Irradiation history of Itokawa regolith material deduced from noble gases in the Hayabusa samples.

Geochemical Research Center, The University of Tokyo, Bunkyo-ku, Tokyo 113-0033, Japan.
Science (Impact Factor: 31.2). 08/2011; 333(6046):1128-31. DOI: 10.1126/science.1207785
Source: PubMed

ABSTRACT Noble gas isotopes were measured in three rocky grains from asteroid Itokawa to elucidate a history of irradiation from cosmic rays and solar wind on its surface. Large amounts of solar helium (He), neon (Ne), and argon (Ar) trapped in various depths in the grains were observed, which can be explained by multiple implantations of solar wind particles into the grains, combined with preferential He loss caused by frictional wear of space-weathered rims on the grains. Short residence time of less than 8 million years was implied for the grains by an estimate on cosmic-ray-produced (21)Ne. Our results suggest that Itokawa is continuously losing its surface materials into space at a rate of tens of centimeters per million years. The lifetime of Itokawa should be much shorter than the age of our solar system.

  • Source
    [Show abstract] [Hide abstract]
    ABSTRACT: A wide variety of organic compounds have been found in space, and their relevance to the origin of life is discussed. Interplanetary dust particles (IDPs) are most promising carriers of extraterrestrial organic compounds, but presence of bioorganic compounds are controversial since they are so small and were collected in the terrestrial biosphere. In addition, IDPs are directly exposed to cosmic and solar radiation. Thus, it is important to evaluate the stability of organics in IDPs in space environment. We are planning a novel astrobiology mission named Tanpopo by utilizing the Exposed Facility of Japan Experimental Module (JEM/EF) of the International Space Station (ISS). Two types of experiments will be done: Capture experiments and exposure experiments. In the exposure experiments, organics and microbes will be exposed to the space environments to examine possible alteration of organic compounds and survivability of microbes. Selected targets for the exposure experiments of organic compounds are as follows: Amino acids (glycine and isovaline), their possible precursors (hydantoin and 5-ethyl-5-methyl hydantoin) and complex precursors "CAW" synthesized from a mixture of carbon monoxide, ammonia and water by proton irradiation. In addition to them, powder of the Murchison meteorite will be exposed to examine possible alteration of meteoritic organics in space. We will show the results of preparatory experiments on ground by using a UV lamp, synchrotron facilities, and a heavy ion irradiation facility.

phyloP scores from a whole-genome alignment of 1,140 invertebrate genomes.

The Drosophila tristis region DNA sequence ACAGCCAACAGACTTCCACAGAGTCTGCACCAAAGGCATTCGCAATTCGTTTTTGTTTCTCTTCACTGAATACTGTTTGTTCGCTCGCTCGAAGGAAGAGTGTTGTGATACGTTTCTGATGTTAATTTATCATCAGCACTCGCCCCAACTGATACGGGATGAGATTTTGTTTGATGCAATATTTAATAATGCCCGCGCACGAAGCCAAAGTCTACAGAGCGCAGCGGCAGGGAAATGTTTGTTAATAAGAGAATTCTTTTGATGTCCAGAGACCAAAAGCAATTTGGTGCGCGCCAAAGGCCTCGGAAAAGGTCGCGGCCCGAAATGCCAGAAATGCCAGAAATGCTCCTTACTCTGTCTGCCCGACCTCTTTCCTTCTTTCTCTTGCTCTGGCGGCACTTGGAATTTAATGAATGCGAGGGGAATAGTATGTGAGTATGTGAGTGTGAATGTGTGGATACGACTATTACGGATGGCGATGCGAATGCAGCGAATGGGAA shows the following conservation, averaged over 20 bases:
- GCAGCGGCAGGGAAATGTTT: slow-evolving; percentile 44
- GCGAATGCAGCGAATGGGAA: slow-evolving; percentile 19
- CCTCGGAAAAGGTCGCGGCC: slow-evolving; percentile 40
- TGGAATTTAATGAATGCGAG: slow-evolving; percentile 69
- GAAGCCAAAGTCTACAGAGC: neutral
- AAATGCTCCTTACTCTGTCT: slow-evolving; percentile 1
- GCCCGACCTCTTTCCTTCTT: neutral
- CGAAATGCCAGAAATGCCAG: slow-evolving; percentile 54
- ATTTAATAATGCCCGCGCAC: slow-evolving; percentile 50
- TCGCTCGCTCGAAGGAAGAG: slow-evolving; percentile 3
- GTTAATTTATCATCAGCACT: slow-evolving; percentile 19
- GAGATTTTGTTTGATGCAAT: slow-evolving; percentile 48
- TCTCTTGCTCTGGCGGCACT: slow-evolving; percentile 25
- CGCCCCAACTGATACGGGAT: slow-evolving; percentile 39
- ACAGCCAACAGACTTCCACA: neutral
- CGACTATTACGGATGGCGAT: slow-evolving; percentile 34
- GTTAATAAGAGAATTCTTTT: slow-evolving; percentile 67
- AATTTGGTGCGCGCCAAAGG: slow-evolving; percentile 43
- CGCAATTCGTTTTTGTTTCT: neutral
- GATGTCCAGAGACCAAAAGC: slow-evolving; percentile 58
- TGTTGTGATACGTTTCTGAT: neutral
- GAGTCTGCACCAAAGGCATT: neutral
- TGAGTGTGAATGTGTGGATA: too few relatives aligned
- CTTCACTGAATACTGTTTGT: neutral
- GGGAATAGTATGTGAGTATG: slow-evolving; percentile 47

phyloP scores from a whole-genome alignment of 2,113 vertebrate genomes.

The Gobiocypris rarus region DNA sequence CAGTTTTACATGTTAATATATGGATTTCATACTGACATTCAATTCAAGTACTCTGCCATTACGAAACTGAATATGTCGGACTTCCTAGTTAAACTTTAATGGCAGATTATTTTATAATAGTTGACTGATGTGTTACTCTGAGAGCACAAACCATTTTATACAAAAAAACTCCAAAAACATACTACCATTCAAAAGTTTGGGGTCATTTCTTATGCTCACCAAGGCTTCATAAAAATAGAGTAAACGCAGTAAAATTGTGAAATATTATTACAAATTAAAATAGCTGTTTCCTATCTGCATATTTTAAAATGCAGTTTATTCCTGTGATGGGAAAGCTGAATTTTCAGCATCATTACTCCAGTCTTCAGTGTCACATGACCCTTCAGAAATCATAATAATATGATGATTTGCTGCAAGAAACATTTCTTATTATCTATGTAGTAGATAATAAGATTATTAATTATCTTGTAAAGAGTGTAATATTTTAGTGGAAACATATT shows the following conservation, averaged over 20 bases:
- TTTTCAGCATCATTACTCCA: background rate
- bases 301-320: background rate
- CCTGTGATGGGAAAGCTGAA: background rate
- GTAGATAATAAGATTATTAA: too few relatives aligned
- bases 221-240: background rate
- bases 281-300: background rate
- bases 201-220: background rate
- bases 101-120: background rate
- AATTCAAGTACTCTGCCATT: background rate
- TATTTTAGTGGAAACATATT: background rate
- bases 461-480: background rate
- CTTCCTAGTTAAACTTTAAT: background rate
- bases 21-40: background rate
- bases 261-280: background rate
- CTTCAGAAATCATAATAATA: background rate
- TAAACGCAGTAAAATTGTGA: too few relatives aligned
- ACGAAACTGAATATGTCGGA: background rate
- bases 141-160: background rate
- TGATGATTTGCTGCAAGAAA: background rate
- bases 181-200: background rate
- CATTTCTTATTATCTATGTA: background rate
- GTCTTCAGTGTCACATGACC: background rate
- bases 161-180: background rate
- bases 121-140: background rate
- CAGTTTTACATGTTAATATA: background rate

International Symposium on Space Technology and Science; 06/2013
  • [Show abstract] [Hide abstract]
    ABSTRACT: Kr and Xe ion bombardment experiments were conducted on Mo, Hf, Ta, W, Re, Au, and five platinum group elements. The implanted Kr and Xe ions were detected, and their concentrations were determined by X-ray photoelectron spectroscopy (XPS) using synchrotron radiation. In the case of 5d transition metals, the binding energies of Kr2p3/2, Xe3d3/2, and Xe3d5/2 in the target metals correlate with the number of d electrons of metals. Furthermore, the Xe concentration in the 5d transition metals correlates with atomic number, but there is no such correlation for Kr. The observed trend for the Xe concentration can approximately be reproduced by a theoretical calculation that takes sputtering yield into consideration. The retentivities of Kr and Xe are defined as the ratio of the experimental and theoretical surface concentrations. Although there is no correlation between retentivity and the atomic number of the target metal, the elastic energies in the cases of Kr and Xe atoms implanted in metals positively correlate with the corresponding retentivities. If the activation energy of noble-gas diffusion in the target metals can be represented in terms of the elastic energy, the noble-gas retentivity can be qualitatively explained.
    Nuclear Instruments and Methods in Physics Research Section B Beam Interactions with Materials and Atoms 03/2012; 274:93–99. · 1.27 Impact Factor
  • [Show abstract] [Hide abstract]
    ABSTRACT: We report a summary of the initial analysis of space weathering of the Itokawa particles. In addition to the two-layered nanoparticle-bearing rims, we found vesicular rims with nanoparticles and quite thin vapor deposition layers on intact minerals.